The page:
(Analysis by Jonathan Paulson - jonathanpaulson@gmail.com)

The first step is to see that we can break Bessie and Elsie's trip into two parts: the start until they meet and piggyback, and then piggybacking to the end (if they never piggyback, that's the same as meeting at the end and then piggybacking for 0 distance).

If we knew where they met, the problem would be easy. Suppose they meet at field $X$. Then from $X$, we can use a BFS to calculate the fastest paths to all the other fields. Then if it takes $D_i$ edges to travel from field $X$ to field $i$, the answer is $B*D_1 + E*D_2 + P*D_N$.

This already gives us an $O(N^2)$ solution; just try out each $X$. To speed it up to $O(N)$, notice that we always want the distances from fields $1$, $2$, and $N$. So if we precompute those distances, it takes $O(1)$ time to try out each $X$.

Here's my C++ code for that solution:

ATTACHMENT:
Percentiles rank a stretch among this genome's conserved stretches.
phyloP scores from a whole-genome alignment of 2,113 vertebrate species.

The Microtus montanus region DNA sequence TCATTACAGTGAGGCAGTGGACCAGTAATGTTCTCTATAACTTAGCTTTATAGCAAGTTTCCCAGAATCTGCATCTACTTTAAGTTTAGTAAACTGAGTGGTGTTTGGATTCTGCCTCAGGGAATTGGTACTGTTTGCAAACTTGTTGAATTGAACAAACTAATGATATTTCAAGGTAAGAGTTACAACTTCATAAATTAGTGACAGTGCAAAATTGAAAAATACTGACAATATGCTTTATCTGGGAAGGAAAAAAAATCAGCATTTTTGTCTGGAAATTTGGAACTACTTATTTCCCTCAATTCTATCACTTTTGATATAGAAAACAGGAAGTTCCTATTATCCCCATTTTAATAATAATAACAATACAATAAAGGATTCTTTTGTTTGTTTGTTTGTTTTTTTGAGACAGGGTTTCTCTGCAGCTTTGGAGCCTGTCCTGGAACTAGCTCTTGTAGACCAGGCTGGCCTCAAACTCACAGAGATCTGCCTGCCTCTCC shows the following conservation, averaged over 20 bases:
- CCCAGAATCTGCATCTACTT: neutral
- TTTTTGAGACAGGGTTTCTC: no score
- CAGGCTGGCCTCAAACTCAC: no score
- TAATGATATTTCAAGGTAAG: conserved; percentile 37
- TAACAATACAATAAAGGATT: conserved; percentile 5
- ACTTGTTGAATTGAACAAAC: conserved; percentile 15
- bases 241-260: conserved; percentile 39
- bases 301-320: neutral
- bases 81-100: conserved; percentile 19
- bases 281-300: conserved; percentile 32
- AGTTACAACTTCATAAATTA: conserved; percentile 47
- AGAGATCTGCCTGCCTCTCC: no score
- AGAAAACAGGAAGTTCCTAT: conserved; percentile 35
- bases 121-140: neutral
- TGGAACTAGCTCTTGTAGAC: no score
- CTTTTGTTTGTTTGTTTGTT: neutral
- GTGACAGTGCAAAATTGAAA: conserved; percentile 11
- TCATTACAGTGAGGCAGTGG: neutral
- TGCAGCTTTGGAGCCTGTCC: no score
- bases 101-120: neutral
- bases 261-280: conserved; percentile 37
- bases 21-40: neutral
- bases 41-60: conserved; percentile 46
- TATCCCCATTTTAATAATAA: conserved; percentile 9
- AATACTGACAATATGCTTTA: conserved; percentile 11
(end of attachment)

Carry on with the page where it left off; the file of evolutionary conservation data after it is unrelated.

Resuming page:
#include <cstdio>
#include <vector>
#include <queue>

#define PB push_back

using namespace std;

typedef long long ll;

vector<ll> D(ll st, const vector<vector<ll>>& E) {
  vector<ll> D(E.size(), -1);

  deque<ll> Q;
  D[st] = 0;
  Q.PB(st);
  while(!Q.empty()) {
    ll x = Q.front(); Q.pop_front();
    for(ll y : E[x]) {
      if(D[y] == -1) {
        D[y] = D[x]+1;
        Q.PB(y);
      }
    }
  }
  return D;
}

int main() {
  ll b, e, p, n, m;
  scanf("%lld %lld %lld %lld %lld", &b, &e, &p, &n, &m);
  vector<vector<ll>> E(n, vector<ll>());
  for(ll i=0; i<m; i++) {
    ll x, y;
    scanf("%lld %lld", &x, &y);
    x--; y--;
    E[x].PB(y);
    E[y].PB(x);
  }

  vector<ll> D0 = D(0, E);
  vector<ll> D1 = D(1, E);
  vector<ll> Dn = D(n-1, E);

  ll ans = ll(1000)*1000*1000*1000;
  for(ll meet=0; meet<n; meet++) {
    ans = min(ans, D0[meet]*b + D1[meet]*e + Dn[meet]*p);
  }
  printf("%lld\n", ans);
}